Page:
4. Linguistic stability between the Anda and Mao Odes texts

We have already remarked that each ode in the Anda manuscript can be identified without ambiguity with an ode in the Mao Odes. In fact, this understates the degree of linguistic similarity between each Anda ode and its Mao counterpart. Their orthography – the visual structure of the graphs used to represent the language of the text – differs very substantially, but once that orthographic layer is peeled back, the text underneath is linguistically almost identical for most odes.

For example, the 80 syllables of “Guan ju 關雎” are, as far as can be determined, linguistically identical: the same morphemes in the same sequence, without additions or deletions, but clothed in a different orthographic representation.Footnote 42 One graph in the manuscript is difficult to discern, corresponding to the mao 芼 of the received version. The editors transcribe it as jiao 教, which would imply a lexical variant. However, it is not obvious from the photograph that this graph resembles jiao 教 as normally written in Chu manuscripts, and mao 芼 is in any case an obscure usage. One can only keep an open mind in the case of this one graph, but certainly there is no positive argument to be made that two different words are written in the Mao and the manuscript versions of this ode. This pattern of linguistic stability between the two versions of individual odes holds generally throughout, with only a small number of exceptions.

Against this overall background of textual stability, differences from the Mao Odes nevertheless appear throughout the manuscript. The survey below is by no means exhaustive, but we identify the following categories: the appearance of an extra verse in the Anda version; errors (most often in the Anda manuscript); the addition or removal of unstressed grammatical particles; permutations of the order of verses within an ode; and resyllabification in phonological spellings. Identifying these differences between the versions is a text-critical measure to establish which divergent features are more likely to reflect earlier states of the text, and which are later, secondary developments. The errors which we see in the Anda manuscript appear to be relatively recent slips and oversights, probably by the scribe, rather than the results of longstanding features of a tradition of transmission, or deliberate acts of creativity.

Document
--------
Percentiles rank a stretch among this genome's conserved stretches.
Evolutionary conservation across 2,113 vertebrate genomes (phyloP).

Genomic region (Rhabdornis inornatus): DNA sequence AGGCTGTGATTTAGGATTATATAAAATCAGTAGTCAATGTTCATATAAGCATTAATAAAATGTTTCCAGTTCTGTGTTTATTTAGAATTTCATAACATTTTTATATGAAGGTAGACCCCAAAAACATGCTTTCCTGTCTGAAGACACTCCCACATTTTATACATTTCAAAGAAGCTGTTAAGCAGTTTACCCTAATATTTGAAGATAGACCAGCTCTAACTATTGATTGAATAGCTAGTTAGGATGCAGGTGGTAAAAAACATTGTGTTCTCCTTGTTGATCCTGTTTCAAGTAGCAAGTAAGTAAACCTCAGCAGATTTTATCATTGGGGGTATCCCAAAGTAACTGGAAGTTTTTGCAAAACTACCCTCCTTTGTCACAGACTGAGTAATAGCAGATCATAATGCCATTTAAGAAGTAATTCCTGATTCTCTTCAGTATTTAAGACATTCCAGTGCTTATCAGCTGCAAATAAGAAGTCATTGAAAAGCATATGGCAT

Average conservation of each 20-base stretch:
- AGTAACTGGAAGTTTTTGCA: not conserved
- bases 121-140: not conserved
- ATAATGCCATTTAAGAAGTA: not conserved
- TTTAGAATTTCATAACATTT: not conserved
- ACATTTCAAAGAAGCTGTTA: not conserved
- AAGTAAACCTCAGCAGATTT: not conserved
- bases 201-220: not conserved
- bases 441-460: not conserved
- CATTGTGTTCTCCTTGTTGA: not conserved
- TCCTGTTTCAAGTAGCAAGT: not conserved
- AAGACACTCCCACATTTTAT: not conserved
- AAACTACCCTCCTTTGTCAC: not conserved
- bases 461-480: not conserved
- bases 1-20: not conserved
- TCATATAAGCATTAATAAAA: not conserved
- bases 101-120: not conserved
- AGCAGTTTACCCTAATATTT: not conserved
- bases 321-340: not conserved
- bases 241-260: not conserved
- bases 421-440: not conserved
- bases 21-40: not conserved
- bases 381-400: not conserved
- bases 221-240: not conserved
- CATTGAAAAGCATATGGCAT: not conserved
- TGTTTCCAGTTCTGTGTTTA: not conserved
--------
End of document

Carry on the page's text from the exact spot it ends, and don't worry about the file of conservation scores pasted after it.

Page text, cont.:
Extra verse in Anda “Zou yu 騶虞”

The only significant addition of odes text not found in the Mao version occurs in “Zou yu 騶虞” (Mao 25). In addition to the first and second verses with *-a and *-ong rhymes respectively, the Anda version had a third verse with the *-ij rhyme. One of the two rhyme-words is mi < *mrij 麋 “deer”, (a quarry species, as one would expect from the context). The other seems to be a plant, spelled with zhi 旨, probably shi < *s-kij 蓍 “milfoil”.

It is overwhelmingly clear that the first two verses of the Anda and Mao versions must have been inherited from a version of the text that was ancestral to both: they are linguistically identical. The third verse in the manuscript was also linguistically identical to the previous two except for the two new rhyming words. We see no strong evidence to decide whether the third verse reflects an omission in the Mao tradition, or an innovative insertion in the Odes transmission lineage leading to the Anda manuscript. All the same, since faithful reproduction of a received text appears to have been the aim of fourth-century bce Odes learning, we think it unlikely that this third verse would have been an insertion by the Anda scribe or a recent addition at the time he produced the manuscript.

Mao zhi 只 vs. Anda ye

The phrase le zhi jun zi 樂只君子 occurs in each of the three verses of the Mao ode “Jiu Mu” 樛木 (Mao 4).Footnote 43 Le 樂 “to be happy” and jun zi 君子 “noble man” are straightforward, but it is harder to feel confident about this usage of zhi 只. The graph zhi 只 occurs 29 times in the Mao Odes,Footnote 44 and 19 of those occurrences are in the exact phrase le zhi jun zi 樂只君子. This phrase is also found in three Odes citations in the Zuo zhuan.Footnote 45 Clearly, this was some kind of “frozen” expression. Zhi 只 in the Mao Odes is likely writing a grammatical particle, without referential semantics, but the limited set of occurrences make it difficult to determine its exact function from context alone.